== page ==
Formula One Races Into the Esports Arena

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To all who dream of racing in Formula One, it is no longer a distant fantasy reserved for the bourgeoisie of the world! The F1 Esports Series allows gamers to race professionally, fiercely competing in an Esports league. Currently in its second season, the series started its qualifications in April and is now revving in its final stage from November 16 to 17. A bold transition for the highest class of auto racing, the Formula One Group – the event organizers of F1 – created the Esports division to halt the sport’s steady decline resulting from the changing interests of their younger demographic.

The F1 video game is not a novel concept. Born in the 1970s as an arcade game, the first F1 simulator game was released in 1992, while the official F1 game series was created in 1996 by Sony. Since 2009, game developer Codemasters acquired the exclusive right to the series and has released versions based on every season, including F1 2017, which F1 Esports finalists will soon be playing.

F1’s Esports championship is not the first of its kind either. The mantle of the first virtual motorsport tournament is held by TV program GT Academy by Nissan and PlayStation between 2008 and 2016, when top gamers of Gran Turismo were given an opportunity to train as a professional racer for Nissan. Their most famous graduate, Jann Mardenborough, started racing in 2011 and still participates in 24 Hours of Le Mans and Formula 3, becoming the sport’s first gamer-turned-racer. Xbox followed suit with its Esports championship based on Forza Motorsport 6, holding the largest racing event in gaming history at Le Mans in 2017.

After decades of targeting a wealthier and more senior follower base, the motorsport industry is finally recognizing the power of young gamers: A Nielsen report revealed that 14% of Americans over the age of 13 are fans of professional gaming, and that the average age of Esports fans and gamers is 26.

The marriage between Esports and F1 coincides with American mass media company Liberty Media’s acquisition of the Formula One Group in 2016, as well as the firing of long-time CEO Bernie Ecclestone, who actively prevented the sport from targetingyoungsters…of no value to F1”. In a now infamous interview, Ecclestone criticized the attention mainstream sports devotes to youths, ranting, “Most of these kids haven’t got any money. Young kids will see the Rolex brand, but are they going to go and buy one? They can’t afford it,” Ecclestone said. “I’d rather get to the 70-year-old guy who’s got plenty of cash. So, there’s no point trying to reach these kids because they won’t buy any of the products here and if marketers are aiming at this audience, then maybe they should advertise with Disney.”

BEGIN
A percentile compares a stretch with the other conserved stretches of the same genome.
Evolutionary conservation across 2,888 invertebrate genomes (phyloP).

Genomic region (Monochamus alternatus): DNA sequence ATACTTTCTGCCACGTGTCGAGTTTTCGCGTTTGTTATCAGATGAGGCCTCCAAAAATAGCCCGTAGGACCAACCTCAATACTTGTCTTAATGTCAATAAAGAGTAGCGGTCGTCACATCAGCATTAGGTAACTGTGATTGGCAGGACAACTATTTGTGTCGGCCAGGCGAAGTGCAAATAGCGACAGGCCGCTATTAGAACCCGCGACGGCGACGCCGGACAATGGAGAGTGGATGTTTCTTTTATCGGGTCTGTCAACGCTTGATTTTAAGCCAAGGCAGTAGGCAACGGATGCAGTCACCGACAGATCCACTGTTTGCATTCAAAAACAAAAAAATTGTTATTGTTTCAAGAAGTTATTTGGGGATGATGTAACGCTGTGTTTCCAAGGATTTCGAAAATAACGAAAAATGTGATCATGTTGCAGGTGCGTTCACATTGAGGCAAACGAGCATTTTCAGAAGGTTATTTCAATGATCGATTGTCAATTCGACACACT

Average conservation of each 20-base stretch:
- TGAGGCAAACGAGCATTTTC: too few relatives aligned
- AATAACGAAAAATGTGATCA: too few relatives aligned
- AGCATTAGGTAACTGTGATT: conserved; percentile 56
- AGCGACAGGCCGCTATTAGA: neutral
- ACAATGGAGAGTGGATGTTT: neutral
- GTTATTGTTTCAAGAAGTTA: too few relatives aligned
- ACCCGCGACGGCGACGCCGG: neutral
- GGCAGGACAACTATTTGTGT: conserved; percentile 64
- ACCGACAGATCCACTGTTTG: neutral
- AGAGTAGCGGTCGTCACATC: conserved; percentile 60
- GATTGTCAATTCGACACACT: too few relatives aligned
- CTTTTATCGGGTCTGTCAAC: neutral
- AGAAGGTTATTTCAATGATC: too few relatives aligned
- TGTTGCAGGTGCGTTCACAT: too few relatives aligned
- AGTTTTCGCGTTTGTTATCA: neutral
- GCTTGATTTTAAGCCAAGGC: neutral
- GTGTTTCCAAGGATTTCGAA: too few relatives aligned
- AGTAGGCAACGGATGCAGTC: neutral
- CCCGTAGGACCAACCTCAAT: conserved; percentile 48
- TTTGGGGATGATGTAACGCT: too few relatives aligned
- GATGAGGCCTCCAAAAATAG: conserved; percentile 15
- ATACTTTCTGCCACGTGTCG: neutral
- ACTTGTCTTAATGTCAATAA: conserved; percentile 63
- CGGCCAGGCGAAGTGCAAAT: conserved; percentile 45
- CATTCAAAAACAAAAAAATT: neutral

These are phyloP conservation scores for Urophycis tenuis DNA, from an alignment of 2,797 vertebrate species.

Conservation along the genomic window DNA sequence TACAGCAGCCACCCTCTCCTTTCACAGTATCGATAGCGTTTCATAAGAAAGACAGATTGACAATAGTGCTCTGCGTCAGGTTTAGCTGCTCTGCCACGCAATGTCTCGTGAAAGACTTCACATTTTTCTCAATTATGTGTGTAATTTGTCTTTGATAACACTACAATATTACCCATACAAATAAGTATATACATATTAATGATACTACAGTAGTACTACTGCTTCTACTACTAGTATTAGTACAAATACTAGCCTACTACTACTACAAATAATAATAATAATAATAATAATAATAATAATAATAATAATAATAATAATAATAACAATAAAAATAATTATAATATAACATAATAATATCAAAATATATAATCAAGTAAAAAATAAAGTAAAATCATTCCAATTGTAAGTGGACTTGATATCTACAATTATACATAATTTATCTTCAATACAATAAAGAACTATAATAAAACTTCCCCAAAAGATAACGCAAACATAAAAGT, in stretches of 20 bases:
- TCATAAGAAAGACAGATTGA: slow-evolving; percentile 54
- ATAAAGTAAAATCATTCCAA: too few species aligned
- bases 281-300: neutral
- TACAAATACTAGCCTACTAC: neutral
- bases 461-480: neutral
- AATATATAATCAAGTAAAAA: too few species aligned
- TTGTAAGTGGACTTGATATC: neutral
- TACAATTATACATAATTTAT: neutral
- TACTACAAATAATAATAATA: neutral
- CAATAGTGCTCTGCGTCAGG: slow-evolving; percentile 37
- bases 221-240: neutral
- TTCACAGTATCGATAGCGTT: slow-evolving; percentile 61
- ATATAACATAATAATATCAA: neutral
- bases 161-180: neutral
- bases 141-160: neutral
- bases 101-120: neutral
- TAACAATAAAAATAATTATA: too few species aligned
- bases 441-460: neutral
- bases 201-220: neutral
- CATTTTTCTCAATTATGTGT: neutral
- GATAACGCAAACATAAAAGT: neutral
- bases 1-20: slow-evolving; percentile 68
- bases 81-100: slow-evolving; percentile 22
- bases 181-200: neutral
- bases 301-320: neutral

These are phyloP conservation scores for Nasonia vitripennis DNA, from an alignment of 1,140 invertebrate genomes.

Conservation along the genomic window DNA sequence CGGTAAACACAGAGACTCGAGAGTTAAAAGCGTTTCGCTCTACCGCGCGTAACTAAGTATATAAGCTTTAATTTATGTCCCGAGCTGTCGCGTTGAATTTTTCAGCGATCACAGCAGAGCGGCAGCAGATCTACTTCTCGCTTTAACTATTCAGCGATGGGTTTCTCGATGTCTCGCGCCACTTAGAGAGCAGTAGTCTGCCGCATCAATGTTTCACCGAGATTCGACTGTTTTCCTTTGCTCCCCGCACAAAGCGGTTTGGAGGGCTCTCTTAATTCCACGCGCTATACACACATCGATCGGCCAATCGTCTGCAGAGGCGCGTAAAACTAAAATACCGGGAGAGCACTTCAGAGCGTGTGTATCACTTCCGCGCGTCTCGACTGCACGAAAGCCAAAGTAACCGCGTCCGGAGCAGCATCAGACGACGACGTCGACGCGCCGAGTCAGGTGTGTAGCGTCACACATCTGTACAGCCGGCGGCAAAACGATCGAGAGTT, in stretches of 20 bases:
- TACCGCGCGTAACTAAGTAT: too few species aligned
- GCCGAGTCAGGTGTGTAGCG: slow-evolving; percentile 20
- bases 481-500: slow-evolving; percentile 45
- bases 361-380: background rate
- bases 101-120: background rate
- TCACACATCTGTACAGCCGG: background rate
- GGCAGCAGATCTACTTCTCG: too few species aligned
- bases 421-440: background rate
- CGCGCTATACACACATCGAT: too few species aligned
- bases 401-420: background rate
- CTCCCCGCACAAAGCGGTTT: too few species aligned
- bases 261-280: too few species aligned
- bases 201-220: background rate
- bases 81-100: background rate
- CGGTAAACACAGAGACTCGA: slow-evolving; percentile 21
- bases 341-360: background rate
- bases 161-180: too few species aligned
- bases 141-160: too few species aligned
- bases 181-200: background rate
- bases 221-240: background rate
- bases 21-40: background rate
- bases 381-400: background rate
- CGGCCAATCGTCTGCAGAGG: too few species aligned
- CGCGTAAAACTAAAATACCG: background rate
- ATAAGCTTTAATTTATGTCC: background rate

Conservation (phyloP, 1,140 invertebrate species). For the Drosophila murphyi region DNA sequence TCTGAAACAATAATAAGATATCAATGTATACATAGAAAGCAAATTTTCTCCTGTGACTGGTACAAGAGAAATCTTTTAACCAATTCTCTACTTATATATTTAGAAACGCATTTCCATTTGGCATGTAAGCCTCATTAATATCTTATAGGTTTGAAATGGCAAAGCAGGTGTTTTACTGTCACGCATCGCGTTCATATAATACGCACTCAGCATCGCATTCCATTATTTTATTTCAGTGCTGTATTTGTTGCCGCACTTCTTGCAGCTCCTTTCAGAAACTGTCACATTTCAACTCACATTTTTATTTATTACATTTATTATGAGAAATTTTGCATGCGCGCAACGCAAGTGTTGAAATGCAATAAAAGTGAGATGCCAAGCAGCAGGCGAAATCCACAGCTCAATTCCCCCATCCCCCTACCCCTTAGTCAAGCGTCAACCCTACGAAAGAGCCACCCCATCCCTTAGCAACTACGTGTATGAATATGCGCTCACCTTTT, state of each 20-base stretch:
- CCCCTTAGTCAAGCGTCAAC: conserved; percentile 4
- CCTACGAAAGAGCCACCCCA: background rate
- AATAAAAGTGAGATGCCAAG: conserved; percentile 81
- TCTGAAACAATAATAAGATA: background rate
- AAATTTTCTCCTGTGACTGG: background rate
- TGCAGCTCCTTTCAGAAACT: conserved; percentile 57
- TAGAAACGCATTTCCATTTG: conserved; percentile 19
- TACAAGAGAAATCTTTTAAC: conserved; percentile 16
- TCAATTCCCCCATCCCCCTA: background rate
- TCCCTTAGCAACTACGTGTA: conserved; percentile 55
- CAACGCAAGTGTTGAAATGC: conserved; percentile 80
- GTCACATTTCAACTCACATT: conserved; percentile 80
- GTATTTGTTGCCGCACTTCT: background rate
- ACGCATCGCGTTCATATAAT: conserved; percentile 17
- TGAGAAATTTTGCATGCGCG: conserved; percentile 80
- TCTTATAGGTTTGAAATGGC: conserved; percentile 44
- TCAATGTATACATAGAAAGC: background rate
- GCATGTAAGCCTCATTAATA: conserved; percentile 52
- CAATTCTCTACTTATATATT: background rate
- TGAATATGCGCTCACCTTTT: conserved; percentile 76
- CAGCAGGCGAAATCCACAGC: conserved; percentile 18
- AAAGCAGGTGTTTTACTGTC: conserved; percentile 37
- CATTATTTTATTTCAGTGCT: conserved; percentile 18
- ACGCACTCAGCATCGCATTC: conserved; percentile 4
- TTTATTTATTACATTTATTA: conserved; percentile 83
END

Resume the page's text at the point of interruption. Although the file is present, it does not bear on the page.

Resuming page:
They can’t afford it,” Ecclestone said. ‘I’d rather get to the 70-year-old guy who’s got plenty of cash. So, there’s no point trying to reach these kids because they won’t buy any of the products here and if marketers are aiming at this audience, then maybe they should advertise with Disney.’

Thankfully, Liberty Media embraces ‘Youngsters’, and recognizes the value in a partnership between F1 and Esports, recently hiring Chase Carey, vice-chair of 21st Century Fox, as the new F1 CEO. The F1 simulator exists to give ordinary individuals the opportunity to experience racing at 200 mph behind the wheel of a Formula One vehicle. One such individual, Rudy van Buren, even landed a contract as a McLaren simulation driver under F1 champion Fernando Alonso, after winning the team’s World’s Fastest Gamer championship in 2017. Ironically, the new generation of F1 drivers, including Red Bull star Max Verstappen, has long trained on real tracks during the day and in simulation at night to maximize racing hours, but the sport failed to make the connection between actual racing and Esports.

For the first time, in the 2018 F1 Esports Series, the finalists will represent official F1 teams, instead of role playing as they did the years prior. Although this policy facilitates cross-promotion between Esports and F1 Racing, expanding both their fan bases, it blocks non-sponsored Esports organizations previously involved in the F1 game. Furthermore, the policy forces them to abandon their top players, who now must quit to join F1 teams. Nevertheless, the F1 game now has an official league backed by real teams, a large improvement from the unorganized competitions created by individuals on gaming forums.

Powered by the strategy of newly minted CEO Chase Carey, Formula One is finally embracing the millennial demographic. By embracing Esports, Mr. Carey is unlocking the potential of F1 to be the most immersive Esports experience, with an unparalleled ability of simulating the real thrill. In the Grand Prix for millenial attention, this weekend’s final stage marks a strong surge for Formula One.

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